Go, Sow, Grow: Churches of the Living Waters circuit

August 04, 2022 | by JB Brayfindley

Go, Sow, Grow: Churches of the Living Waters circuit

 Editor's note: Go, Sow, Grow is a prayer initiative that launched early in 2022 in which local churches were invited to pray for one another in order to align our prayers for God's vision of growth and abundance to manifest among us.  As a companion to that prayer ministry, we will be reaching out to circuits across our 5 districts to develop short profiles on the ministry of our local churches and include links for more information and how to get involved. Together, we are the church. #BeUMC

The Living Waters Circuit in the Sacramento area consists of six churches. The congregations vary in size and are comprised of various racial, ethnic, socio-economic, and cultural backgrounds, lifestyles, experiences, and interests that include European Americans, African Americans, Korean and Hmong pastors. Rev. Carieta Cain-Grizzell, pastor at Fair Oaks UMC serves as circuit leader. “…we learn from each other, respecting different experiences, languages and personalities with understanding and joy,” explains Cain-Grizzell.

Despite the COVID lockdown, the circuit continued to meet on the 4th Tuesday of the month but primarily on Zoom. “However, on few occasions during this period, we have met in one of our homes to enjoy fellowship and breaking of bread together,” states Cain-Grizzell. “We meet for collegial support and trust.”

Living Waters circuit meetings open with prayer and devotion, then a pre-designated volunteer shares a Scripture or topic to be discussed, followed by general sharing “with respect to joys, disappointments, struggles in the church or personally,” points out Cain-Grizzell. “We give support, encouragement, insights, possible recommendations and witness to the faithfulness of God.”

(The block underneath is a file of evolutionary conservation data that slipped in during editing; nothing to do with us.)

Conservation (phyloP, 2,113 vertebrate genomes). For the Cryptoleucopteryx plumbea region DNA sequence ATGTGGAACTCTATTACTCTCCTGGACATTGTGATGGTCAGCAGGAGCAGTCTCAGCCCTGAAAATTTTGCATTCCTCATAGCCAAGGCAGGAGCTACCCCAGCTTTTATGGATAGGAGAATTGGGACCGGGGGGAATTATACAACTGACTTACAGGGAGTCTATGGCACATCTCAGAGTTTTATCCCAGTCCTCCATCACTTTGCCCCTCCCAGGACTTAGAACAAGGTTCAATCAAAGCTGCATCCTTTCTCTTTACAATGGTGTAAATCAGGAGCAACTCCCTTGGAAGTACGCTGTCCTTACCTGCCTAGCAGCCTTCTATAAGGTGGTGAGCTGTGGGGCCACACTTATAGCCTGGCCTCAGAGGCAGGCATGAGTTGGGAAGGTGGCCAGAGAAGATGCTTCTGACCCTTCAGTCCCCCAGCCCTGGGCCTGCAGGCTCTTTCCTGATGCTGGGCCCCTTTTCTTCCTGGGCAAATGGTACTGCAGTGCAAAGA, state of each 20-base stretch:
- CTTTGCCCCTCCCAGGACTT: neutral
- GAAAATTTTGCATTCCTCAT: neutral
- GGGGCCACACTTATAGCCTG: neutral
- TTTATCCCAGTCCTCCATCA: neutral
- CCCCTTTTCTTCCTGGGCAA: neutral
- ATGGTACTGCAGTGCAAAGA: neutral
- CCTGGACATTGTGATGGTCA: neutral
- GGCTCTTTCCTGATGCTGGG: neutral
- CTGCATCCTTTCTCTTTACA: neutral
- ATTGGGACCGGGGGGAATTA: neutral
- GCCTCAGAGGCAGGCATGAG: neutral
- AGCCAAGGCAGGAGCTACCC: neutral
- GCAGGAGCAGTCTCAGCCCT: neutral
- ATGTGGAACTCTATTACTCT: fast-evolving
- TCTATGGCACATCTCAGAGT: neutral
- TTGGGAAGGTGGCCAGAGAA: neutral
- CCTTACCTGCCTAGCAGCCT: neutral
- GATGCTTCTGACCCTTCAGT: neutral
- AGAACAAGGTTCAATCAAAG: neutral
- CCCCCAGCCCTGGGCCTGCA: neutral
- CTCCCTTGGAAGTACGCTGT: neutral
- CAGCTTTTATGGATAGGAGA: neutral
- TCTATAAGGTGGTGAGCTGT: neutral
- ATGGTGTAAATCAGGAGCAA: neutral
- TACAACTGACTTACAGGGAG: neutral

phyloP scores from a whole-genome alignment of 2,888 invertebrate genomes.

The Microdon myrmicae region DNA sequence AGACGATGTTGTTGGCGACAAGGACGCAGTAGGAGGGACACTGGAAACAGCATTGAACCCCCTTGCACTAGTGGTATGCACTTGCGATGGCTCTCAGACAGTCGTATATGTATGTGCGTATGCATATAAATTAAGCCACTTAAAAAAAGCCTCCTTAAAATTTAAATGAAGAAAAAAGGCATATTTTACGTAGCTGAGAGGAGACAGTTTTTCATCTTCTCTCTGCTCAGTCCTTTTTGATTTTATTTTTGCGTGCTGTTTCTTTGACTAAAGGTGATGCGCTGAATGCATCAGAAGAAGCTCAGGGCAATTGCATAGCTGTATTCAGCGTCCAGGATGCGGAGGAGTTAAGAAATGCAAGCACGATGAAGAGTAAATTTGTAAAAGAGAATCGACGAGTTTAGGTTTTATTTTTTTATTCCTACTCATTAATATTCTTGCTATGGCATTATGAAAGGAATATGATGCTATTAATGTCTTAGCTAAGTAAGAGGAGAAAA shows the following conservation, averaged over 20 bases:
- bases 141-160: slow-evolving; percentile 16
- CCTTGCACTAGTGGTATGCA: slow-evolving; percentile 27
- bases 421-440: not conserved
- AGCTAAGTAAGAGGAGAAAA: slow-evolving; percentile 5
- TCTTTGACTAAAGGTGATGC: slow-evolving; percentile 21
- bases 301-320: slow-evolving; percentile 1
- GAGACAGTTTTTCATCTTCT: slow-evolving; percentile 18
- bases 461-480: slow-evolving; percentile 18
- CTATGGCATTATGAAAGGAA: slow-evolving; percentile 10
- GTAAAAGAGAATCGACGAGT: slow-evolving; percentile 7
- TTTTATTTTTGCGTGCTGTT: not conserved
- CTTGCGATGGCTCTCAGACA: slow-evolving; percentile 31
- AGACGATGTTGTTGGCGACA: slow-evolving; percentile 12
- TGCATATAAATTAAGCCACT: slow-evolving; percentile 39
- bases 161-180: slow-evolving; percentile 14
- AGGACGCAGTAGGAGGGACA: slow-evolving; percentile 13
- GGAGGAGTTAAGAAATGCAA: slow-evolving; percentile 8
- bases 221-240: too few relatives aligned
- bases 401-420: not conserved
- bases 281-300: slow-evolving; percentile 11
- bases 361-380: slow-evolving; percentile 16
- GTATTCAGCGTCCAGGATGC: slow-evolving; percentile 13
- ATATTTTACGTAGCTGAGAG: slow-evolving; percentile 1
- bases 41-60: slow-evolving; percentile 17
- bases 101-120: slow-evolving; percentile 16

COVID has precluded involvement in activities the circuit has previously done or supported together. However, this past Lenten season in 2022, the circuit came together at St. Mark’s UMC for a celebration of The Seven Last Sayings of Jesus on the Cross. Seven laypersons from each church provided a word from Jesus. “It was a very spiritual and moving service,” adds Cain-Grizzell.

The areas of emphasis and strengths of each church include:

Rev. Doosik David Kim pastors Cho-un Korean Church in Orangevale and is focusing on strengthening and revitalizing the church with young people with a shared vision for multi-racial church establishment for the next five years.

Rancho Cordova UMC, pastored by Rev. Elizabeth Brick, is a multi-generational/multi-cultural church working together to rebuild a community after COVID and serves as a COVID testing site.

Pastor Changjer Yang serves Trinity UMC in Sacramento, a multi-generational church with young families who are very industrious and goal oriented.

St. Mark’s UMC in Sacramento is where Rev. Quentisha Davis-Wiles is newly appointed. Davis-Wiles is presently taking time to listen to the hearts of the people and ascertaining what works and what is not working, what should stay and what would not stay. They are excited about doing Messy Church.

St. Andrew’s UMC in Sacramento is served by Rev. David Park. The church provides a Clothes Closet and food for their community every Thursday. Also, they support local middle school and high school students who are academic high achievers.

At Fair Oaks UMC, Rev. Carieta Cain-Grizzell is focusing on rebuilding after COVID with a five-year evangelism and capital campaign. They are participating in the new evangelism program called, “He Gets Us” and looking at the Alpha Evangelism Program. The church recently received a non-profit Security Grant of $198,548 from the Governor’s Office of Emergency Services.

The circuit is pleased to have retired pastor Rev. Carolee Caterall as part of the team serving alongside Cain-Grizzell at Fair Oaks.

JB Brayfindley is a freelance journalist.